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Sat, Jun

As predicted in my crystal ball gazing feature at the start of 2011, as far as the wide-format sector is concerned we have seen enhancements to existing printer platforms, along with improvements to inks and drying; but there have been no real show-stopping introductions.

This is, in truth, a very healthy state of affairs. That existing engines have been extended to cover different market segments should be regarded as a positive, with most manufacturers introducing new additions and the first to admit that they are using their established technologies to eke out revisions for future equipment.

ROI is what it’s all about, which is why Fujifilm believes it has a way of convincing you that buying an Onset makes sense.

Fujifilm has recently announced a new initiative to encourage printers of all sizes to take its Onset Challenge (see Cover Story) – the intention being to prove the impressive ROI of the range, which has so recently been extended with the S40.

Sophie Matthews-Paul provides guidelines on getting the quality you expect.

It’s a bit like like buying a new car; we all want a bargain but most of us also need a quality motor that won’t let us down and will match the claimed running costs and service charges. And, of course, we would like it to hold its value as the years pass to make sure that it’s been a worthwhile purchase. A wide-format inkjet printer is a similar type of investment, but it also needs to be able to return a profit.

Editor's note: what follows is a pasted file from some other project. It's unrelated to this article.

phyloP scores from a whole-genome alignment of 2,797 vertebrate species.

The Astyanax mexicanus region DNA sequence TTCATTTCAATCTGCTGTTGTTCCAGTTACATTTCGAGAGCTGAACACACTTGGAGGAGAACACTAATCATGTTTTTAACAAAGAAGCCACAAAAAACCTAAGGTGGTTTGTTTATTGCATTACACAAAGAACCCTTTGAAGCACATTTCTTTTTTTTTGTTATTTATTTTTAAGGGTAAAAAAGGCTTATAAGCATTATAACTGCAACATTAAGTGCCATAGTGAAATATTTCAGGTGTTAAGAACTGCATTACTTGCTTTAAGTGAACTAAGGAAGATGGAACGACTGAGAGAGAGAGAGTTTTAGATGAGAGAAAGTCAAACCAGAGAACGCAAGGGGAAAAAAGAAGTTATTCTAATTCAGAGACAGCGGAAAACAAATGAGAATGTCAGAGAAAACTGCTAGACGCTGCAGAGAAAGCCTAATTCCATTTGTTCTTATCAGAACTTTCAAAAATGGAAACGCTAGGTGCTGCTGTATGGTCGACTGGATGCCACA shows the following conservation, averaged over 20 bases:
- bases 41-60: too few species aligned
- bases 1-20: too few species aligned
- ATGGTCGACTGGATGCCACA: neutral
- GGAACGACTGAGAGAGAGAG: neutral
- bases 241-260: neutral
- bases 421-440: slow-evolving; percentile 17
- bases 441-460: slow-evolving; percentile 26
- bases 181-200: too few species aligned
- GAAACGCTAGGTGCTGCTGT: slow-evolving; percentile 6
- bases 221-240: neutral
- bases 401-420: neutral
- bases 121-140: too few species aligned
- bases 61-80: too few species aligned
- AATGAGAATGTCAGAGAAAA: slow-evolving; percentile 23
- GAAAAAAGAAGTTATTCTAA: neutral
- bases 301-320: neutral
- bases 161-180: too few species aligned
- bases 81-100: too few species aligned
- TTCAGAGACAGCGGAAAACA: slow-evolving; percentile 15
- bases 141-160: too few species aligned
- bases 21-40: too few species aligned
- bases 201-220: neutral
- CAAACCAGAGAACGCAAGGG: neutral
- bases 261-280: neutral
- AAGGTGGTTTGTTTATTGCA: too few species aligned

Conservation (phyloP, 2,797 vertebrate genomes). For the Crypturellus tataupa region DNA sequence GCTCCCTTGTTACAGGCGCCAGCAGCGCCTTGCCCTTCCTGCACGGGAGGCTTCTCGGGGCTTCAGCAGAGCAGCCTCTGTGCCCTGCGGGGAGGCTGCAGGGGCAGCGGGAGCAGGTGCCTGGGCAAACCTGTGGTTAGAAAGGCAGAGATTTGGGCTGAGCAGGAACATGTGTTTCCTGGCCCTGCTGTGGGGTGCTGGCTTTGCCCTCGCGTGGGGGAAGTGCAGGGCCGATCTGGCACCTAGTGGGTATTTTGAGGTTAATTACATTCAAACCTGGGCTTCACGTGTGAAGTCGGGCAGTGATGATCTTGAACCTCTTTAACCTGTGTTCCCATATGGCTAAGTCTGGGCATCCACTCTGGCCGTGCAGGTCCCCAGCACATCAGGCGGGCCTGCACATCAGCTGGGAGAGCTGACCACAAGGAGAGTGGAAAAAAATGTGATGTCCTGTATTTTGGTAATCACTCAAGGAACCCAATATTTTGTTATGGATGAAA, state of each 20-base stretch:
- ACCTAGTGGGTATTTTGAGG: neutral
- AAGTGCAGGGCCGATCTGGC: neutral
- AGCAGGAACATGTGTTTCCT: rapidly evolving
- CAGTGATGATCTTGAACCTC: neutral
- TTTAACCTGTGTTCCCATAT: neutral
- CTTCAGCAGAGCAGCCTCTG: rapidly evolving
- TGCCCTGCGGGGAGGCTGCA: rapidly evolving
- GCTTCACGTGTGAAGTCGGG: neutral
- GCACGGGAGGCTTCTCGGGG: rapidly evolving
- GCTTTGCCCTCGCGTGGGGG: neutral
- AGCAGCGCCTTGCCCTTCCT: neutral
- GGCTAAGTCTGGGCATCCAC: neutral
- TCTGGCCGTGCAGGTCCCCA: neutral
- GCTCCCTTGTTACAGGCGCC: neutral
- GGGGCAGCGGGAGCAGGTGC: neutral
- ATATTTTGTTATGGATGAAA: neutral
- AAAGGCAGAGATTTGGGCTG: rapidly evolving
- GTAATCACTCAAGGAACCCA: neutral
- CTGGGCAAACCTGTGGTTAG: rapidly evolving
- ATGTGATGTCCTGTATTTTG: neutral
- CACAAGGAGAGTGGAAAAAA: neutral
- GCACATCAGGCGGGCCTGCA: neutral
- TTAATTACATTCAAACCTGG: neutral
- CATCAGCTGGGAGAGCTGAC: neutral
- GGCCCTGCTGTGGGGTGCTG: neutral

When we remind ourselves about the early days of wide-format digital technology one thing we’ll all acknowledge is that we were pretty limited by the inks and materials available, and how well the machines of the day could handle them. If the results came out well on our chosen substrate, then we were pretty satisfied; if the end product wasn’t fit for purpose, then the ink tended to get blamed.


Wide-format digital print is all about ink and its inherent behaviour during the processes we expect it to endure. For machine manufacturers, it’s the element in their equipment that actually proves the unit is as good as it claims to be. Ink also represents the part of the printing process which tends to play a major role in carrying the responsibility for quality even though it is dependent on machinery and technology for being transferred from cartridge or bottle through to the printhead nozzles and jetted onto the material beneath.